IBM silicon nanophotonics chipA cross-sectional view of an IBM silicon nanophotonics chip combining optical and electrical circuits. (Credit: IBM)

Scientists have dreamed of building nanoscale devices that manipulate light the same way digital devices control electricity. Over the past decade, they have made impressive strides in reaching that goal. Today, there are nanoscale structures that scatter, refract, filter, slow, trap and otherwise manipulate light. Researchers have combined these structures to create nanophotonic counterparts of integrated circuits, as well as more efficient solar cells, ultra-small lasers and sensors, and more powerful optical microscopes. One of the key breakthroughs has been a growing ability to control light waves that measure in the hundreds of nanometers using structures measured in the tens of nanometers. Scientists once thought that it was impossible to manipulate light using such small assemblies. At the nanoscale, however, these structures interact with larger light waves in unusual ways. One approach takes advantage of plasmons, waves of electrons that absorb light as they roll across a metal's surface. Tapping electrons also makes it easier to convert light, which is faster and carries more information, into electrons, which are easier to process digitally. By integrating light sensors and nanoscale lasers into silicon chips, researchers hope to create faster circuits for computers and networks. Plasmons also make it possible to view fragile objects, such as DNA, proteins and polymers, through optical microscopes. Researchers are also investigating such nanophotonic devices as nanoscale lasers, quantum dots for solar cells and optical materials for quantum computing.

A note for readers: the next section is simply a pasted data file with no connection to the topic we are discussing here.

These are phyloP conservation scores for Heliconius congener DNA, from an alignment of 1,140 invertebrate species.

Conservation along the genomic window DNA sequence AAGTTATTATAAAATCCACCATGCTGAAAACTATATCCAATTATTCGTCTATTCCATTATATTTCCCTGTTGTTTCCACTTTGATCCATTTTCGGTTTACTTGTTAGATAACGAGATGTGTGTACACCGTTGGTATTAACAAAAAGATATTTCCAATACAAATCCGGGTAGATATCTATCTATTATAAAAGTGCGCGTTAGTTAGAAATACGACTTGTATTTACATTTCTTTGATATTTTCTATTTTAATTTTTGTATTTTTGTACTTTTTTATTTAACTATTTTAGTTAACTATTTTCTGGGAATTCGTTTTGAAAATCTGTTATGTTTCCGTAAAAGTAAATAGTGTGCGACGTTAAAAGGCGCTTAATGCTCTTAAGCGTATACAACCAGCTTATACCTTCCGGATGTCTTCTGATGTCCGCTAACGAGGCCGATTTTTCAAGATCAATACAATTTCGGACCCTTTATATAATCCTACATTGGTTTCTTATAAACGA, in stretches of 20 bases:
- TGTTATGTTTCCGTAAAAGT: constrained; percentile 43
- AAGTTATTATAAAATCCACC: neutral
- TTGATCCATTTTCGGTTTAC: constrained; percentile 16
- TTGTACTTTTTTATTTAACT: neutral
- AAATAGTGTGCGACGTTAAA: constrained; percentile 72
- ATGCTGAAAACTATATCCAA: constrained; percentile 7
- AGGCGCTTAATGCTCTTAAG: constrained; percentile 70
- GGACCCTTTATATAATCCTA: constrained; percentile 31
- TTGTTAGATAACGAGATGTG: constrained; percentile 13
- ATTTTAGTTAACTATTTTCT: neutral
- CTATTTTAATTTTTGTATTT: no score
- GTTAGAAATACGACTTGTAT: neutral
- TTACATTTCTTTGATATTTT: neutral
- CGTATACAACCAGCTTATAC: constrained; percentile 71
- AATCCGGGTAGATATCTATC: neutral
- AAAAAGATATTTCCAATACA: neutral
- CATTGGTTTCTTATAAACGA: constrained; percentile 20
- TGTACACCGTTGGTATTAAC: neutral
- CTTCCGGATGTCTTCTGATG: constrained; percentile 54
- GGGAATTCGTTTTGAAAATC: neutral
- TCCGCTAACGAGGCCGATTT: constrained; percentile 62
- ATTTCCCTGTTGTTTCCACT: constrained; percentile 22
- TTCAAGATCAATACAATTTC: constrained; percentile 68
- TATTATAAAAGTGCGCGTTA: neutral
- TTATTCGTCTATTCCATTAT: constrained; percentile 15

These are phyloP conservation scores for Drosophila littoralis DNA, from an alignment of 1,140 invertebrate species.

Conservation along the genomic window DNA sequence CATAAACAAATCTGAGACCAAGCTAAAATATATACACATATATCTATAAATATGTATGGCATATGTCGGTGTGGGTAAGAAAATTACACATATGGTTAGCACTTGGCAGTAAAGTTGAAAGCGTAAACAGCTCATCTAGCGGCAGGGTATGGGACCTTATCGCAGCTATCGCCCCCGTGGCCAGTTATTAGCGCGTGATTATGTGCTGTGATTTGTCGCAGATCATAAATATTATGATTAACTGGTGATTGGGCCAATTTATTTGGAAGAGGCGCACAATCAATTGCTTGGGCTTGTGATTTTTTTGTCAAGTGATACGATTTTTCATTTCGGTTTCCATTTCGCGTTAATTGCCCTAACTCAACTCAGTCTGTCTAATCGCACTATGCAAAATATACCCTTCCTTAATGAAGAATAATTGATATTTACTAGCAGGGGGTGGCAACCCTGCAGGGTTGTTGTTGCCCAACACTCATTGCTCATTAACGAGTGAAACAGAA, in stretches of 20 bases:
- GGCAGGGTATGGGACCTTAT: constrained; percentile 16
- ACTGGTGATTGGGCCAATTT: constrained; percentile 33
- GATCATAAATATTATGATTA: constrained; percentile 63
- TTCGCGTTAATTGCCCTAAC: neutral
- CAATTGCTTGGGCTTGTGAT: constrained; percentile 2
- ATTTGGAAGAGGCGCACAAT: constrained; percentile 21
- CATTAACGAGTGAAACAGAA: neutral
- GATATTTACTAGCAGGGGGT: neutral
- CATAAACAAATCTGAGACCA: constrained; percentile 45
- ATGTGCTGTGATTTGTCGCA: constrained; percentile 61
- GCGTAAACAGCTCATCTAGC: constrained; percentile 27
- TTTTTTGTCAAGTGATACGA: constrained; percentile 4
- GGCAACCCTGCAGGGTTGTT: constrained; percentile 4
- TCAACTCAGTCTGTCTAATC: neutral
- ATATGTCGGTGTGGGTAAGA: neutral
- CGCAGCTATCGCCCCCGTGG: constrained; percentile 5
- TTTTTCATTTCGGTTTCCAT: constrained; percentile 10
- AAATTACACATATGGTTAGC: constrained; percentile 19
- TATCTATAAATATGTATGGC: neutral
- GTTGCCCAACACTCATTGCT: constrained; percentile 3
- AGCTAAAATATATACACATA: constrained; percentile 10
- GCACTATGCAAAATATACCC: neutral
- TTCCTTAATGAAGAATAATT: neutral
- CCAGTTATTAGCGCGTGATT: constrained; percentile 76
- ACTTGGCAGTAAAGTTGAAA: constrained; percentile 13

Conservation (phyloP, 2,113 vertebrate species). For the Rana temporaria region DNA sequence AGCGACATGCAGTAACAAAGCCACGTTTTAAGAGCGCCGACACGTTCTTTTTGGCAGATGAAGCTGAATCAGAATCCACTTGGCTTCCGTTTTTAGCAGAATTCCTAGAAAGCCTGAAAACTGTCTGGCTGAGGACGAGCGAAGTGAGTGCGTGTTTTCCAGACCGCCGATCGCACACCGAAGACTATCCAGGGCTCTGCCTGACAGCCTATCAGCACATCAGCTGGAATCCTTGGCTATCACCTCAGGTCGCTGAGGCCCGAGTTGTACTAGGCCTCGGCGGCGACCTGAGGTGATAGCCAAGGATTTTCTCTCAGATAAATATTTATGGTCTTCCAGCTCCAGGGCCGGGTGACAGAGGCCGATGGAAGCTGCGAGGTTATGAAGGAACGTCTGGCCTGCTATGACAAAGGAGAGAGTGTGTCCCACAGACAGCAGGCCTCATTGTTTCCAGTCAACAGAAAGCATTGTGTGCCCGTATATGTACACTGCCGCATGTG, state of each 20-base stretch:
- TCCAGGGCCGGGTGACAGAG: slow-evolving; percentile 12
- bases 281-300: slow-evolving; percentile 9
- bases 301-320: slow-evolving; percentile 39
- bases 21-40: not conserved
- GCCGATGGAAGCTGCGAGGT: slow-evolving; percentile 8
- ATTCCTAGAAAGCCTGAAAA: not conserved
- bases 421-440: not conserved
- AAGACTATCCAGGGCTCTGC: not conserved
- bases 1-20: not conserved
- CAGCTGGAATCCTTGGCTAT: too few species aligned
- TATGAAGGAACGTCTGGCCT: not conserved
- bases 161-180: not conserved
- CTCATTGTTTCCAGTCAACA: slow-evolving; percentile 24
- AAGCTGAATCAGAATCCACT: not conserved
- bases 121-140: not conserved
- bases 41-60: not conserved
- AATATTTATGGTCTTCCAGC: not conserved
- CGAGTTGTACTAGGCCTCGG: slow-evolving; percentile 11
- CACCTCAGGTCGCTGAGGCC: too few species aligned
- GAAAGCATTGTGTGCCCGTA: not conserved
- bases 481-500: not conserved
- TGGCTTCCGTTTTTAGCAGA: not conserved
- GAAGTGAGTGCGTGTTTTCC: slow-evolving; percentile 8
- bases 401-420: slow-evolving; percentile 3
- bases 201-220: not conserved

Can Nanoscience Quench a Thirsty World?

Water press
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By harnessing the power of nanomaterials, three innovators—Meny Elimelech, Naomi Halas and Omar Yaghi—have developed ways to harvest water from air and make seawater fit to drink.

The Future of Nanoscience: Three Kavli Nanoscience Institute Directors Forecast the Field’s Future

Jan 09, 2015

The directors of three Kavli nanoscience institutes – Paul Alivisatos, Paul McEuen, and Nai-Chang Yeh – discuss what makes the nanoscale so important, the field’s grand challenges, safety challenges, and their thoughts on funding, training and the future.

2014 Kavli Prize in Nanoscience: A Discussion with Thomas Ebbesen, Stefan Hell and Sir John Pendry

Sep 07, 2014

The winners of the 2014 Kavli Prize in Nanoscience – Thomas Ebbesen, Stefan Hell and Sir John Pendry – discuss breaking the limits of what we can do with light and opening the door to possibilities ranging from optical computing to invisibility cloaks.

The Next Life of Silicon

Apr 04, 2014

We live in the Age of Silicon, yet silicon microprocessors have begun to show signs of age, and for all its flexibility, silicon may be part of the problem. Is silicon up for the challenge, or are we entering a new age? We invited five experts to discuss the future of silicon.

Nano Meets Astro: A Dialogue with MacArthur Recipients Michal Lipson and Nergis Mavalvala

Jan 02, 2011

A conversation with Michal Lipson of Cornell University and Nergis Mavalvala of MIT, 2010 MacArthur Fellowship winners, on the intersections between nanoscience and astrophysics.

Scaling Up: The Future of Nanoscience

Dec 16, 2010

In advance of the Kavli Futures Symposium, “Plenty of Room in the Middle: Nanoscience – The Next 50 Years,” four participants and extraordinary researchers -- David Awschalom, Angela Belcher, Don Eigler and Michael Roukes -- join in a roundtable discussion.


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